“Non-nutritive suck has been suggested by some neonatologists to provide a window into the development of the central nervous system,” said Barlow. “The NTrainer system represents the first objective physiologically based tools that give the physician and nurse almost instant feedback about the status of the infant’s oromotor system through the assessment of NNS.”
For babies born too soon, the development of non-nutritive suck — the precursor behavior to nursing — is often abruptly disrupted by the life-saving but invasive breathing tubes that are inserted down the throat and feeding and oxygen tubes taped to a baby’s nose and face to keep it from thrusting the tubes out.
Besides delaying release from the neonatal intensive care unit, respiratory distress syndrome infants who cannot competently orally feed may be required to continue tube feedings at home, typically by way of a gastric tube. In worst case scenarios, children don’t learn to take nourishment orally for months or even years, according to Barlow.
As an ongoing objective of the study, Barlow’s research team will be examining the effects of NTrainer therapy on infants’ transitions to safely feeding orally and the length of hospital stay.
“In today’s health care environment, being able to send a baby home just one week earlier could save $28,000 to $30,000,” Barlow said.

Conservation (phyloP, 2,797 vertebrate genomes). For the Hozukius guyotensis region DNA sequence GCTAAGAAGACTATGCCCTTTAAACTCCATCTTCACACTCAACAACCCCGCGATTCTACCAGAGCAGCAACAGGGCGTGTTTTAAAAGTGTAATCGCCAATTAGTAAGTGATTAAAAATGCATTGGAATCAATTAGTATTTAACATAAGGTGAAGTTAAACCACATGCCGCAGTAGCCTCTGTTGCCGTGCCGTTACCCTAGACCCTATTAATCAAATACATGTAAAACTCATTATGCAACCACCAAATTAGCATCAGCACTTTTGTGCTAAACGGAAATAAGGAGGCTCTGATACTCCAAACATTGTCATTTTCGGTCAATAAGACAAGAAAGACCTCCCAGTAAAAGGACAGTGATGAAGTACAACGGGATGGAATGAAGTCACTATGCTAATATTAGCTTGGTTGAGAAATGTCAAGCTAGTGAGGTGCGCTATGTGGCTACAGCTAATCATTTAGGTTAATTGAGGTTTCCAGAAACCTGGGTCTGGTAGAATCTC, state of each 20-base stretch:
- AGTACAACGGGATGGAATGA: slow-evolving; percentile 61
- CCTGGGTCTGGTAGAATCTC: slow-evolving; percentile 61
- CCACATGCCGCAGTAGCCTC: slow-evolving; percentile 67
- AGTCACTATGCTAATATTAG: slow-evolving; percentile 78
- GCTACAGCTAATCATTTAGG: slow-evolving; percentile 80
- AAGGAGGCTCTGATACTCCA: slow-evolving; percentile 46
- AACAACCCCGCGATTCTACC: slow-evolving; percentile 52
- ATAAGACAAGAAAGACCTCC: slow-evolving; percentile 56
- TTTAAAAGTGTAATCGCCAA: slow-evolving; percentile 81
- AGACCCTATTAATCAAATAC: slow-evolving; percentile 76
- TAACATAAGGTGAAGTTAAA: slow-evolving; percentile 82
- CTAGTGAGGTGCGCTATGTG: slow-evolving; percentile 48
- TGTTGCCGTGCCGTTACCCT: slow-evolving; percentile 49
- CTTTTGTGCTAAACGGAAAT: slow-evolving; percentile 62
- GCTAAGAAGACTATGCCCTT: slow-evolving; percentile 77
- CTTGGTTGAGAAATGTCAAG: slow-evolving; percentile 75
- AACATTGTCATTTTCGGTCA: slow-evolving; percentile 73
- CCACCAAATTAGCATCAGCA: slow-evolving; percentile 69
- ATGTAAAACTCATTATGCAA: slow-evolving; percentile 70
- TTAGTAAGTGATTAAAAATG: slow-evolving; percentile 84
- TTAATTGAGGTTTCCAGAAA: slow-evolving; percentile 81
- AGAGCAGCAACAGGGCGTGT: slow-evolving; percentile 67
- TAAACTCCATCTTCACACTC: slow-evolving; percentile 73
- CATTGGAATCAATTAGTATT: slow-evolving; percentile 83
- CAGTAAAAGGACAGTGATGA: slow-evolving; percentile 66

A newly funded $2.6 million clinical trial awarded to Barlow by the National Institutes of Health is set to begin later this fall and continue over the next five years at Stormont-Vail Regional Medical Center and Overland Park Regional Medical Center. This comprehensive study will examine the effects of early NTrainer intervention on the development of feeding skills, fine motor skills, brain development and the acquisition of speech and language among 240 premature infants followed longitudinally until 3 years of age.
Barlow’s hypothesizes that if the NTrainer can stimulate a specialized brain network known as the suck central pattern generator in infant brains through normal sucking patterns at the right time, approximately 32 weeks gestational age, development can proceed more normally for respiratory distress syndrome babies. Application of the NTrainer may benefit other preterm populations, including infants with bronchopulmonary dysplasia or Down syndrome and very low birthweight preemies at risk for neurologic insults and compromised neurodevelopmental outcome.
The NTrainer system is being developed for market by KC BioMediX Inc. of Shawnee. The NTrainer system received U.S. Food and Drug Adminstration approval in February. The first set of NTrainer production units will be available for the neonatal intensive care market in January.
Barlow is one of the 146 scientists from 20 academic departments affiliated with the Life Span Institute at KU. The Life Span Institute is one of the largest research and development programs in the nation for the prevention and treatment of developmental disabilities. The institute includes 13 centers and more than 140 programs and projects located on the Lawrence campus and KU Medical Center in Kansas City, Kan., and in Overland Park and Parsons.